FOX 5 San Diego
by: Kasia Gregorczyk
SAN DIEGO — Most years, they come as ghosts and vampires and Marvel characters to mine Southern California neighborhoods for sweet, sugary candy. As we now know, 2020 was not like most years.
This weekend, families are preparing to venture out once again in costume in celebration of Halloween.
But even as COVID-19 continues to spread in San Diego County — roughly at the same rate as this time last year — public health experts say the community is in a much better position than before.
“I do think we need to be a little bit careful,” said Dr. Mark Sawyer, a pediatric infectious disease specialist, “but fortunately, the most traditional way to celebrate Halloween is outdoors going from door-to-door trick-or-treating and I think that activity is safe.”
Earlier this month, Dr. Anthony Fauci, director of the National Institute of Allergy and Infectious Diseases, said Halloween is an important time of year for children, so “go out there” and “enjoy it,” the Associated Press reported. He also urged people to consider getting the widely available COVID-19 vaccine for what he called an “extra degree of protection.”
While cases in San Diego County appear similar to this time last year, testing capabilities are far better and more than 90% of eligible San Diegans have received at least one dose of the COVID-19 vaccine.
Sawyer says cases generally are in a downward trend compared to one or two months ago.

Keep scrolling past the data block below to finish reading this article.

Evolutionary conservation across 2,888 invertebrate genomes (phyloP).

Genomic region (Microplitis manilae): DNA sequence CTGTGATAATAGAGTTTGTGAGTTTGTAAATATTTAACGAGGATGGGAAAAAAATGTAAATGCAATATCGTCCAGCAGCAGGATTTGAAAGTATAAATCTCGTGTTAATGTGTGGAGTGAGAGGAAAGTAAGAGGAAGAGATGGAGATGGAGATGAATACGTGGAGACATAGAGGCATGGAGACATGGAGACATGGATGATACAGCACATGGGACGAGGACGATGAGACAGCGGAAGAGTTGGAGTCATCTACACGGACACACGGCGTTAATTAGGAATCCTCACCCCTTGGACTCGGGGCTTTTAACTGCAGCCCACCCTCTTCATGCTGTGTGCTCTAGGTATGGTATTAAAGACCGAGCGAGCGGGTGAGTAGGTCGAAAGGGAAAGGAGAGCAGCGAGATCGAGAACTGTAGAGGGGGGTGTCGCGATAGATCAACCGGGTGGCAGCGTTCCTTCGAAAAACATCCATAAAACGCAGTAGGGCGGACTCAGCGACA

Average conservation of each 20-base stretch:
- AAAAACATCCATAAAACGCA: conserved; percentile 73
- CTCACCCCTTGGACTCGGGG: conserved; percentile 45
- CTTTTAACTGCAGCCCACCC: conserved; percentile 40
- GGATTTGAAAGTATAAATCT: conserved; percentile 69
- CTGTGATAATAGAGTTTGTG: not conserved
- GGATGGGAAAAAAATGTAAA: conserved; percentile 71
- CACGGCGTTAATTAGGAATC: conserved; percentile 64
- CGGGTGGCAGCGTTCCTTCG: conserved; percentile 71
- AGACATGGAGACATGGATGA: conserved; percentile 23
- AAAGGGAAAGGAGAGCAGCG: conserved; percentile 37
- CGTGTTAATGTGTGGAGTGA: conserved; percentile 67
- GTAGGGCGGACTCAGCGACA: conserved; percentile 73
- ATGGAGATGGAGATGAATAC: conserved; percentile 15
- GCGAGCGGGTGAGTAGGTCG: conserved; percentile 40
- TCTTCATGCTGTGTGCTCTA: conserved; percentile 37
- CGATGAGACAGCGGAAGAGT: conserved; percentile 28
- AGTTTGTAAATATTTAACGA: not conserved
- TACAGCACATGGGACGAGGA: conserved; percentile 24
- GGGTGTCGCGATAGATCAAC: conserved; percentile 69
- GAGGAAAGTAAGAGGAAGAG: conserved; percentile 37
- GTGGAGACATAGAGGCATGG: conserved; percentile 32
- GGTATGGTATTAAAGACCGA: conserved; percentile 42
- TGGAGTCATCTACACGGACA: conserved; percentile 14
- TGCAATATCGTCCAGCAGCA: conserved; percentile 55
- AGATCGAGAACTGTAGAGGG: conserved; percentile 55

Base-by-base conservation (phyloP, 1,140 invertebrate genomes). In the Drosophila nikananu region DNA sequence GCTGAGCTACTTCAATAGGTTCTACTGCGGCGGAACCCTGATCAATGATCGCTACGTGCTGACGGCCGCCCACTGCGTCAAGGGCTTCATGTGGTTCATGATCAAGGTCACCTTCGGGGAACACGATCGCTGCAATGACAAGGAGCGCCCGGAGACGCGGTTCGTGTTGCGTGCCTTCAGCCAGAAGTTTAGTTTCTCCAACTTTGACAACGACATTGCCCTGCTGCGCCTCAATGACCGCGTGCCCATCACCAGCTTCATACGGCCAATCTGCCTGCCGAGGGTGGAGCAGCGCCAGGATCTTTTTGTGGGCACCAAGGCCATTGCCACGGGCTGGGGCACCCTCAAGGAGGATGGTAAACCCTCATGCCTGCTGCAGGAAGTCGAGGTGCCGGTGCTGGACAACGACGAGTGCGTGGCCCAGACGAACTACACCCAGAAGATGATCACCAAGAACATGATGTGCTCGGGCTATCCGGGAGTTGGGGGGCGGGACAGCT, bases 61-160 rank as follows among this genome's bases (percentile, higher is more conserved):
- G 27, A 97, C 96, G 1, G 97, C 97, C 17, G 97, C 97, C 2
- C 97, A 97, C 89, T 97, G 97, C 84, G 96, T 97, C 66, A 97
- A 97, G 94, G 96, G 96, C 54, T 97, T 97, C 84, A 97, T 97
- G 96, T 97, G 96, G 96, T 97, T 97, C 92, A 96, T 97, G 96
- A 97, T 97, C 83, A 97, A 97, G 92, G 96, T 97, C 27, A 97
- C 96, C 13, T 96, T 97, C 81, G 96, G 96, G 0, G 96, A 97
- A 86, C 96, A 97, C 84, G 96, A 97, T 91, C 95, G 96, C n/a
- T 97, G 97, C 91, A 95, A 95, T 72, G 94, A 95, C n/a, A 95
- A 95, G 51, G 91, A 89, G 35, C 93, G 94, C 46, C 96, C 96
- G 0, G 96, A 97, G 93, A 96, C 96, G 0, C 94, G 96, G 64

“We have a large percent of our population who’s had at least one dose vaccine,” he said. “I am hopeful we aren’t going to see the same spikes in disease that we’ve seen in the last six months.”
For this year, Sawyer said it is most ideal for families to have children trick-or-treat in smaller groups and for people generally to shy away from indoor parties through the holiday season.
“Delta is certainly a more contagious version of the virus and that’s why we’re recommending continuing precautions even among immunized people,” he said.
Health professionals continue to encourage mask-wearing whenever possible — and they’re not referring to the iconic Michael Myers mask from the “Halloween” franchise. Additionally, handwashing should wash away any concerns about the virus spread along with any candy being collected this Halloween.
A list of suggestions to stay safe from the Centers for Disease Control and Prevention is available here.
“We’ve come to learn that what we thought could be a route of transmission that is touching a surface that somebody else had contact with before you is not a major part of this issue,” Sawyer said.
After the holiday, vaccinations soon could be on the way for children as young as 5.
The CDC plans to meet Nov. 2-3 to discuss potential vaccination guidelines for children aged between 5 and 11 years old.
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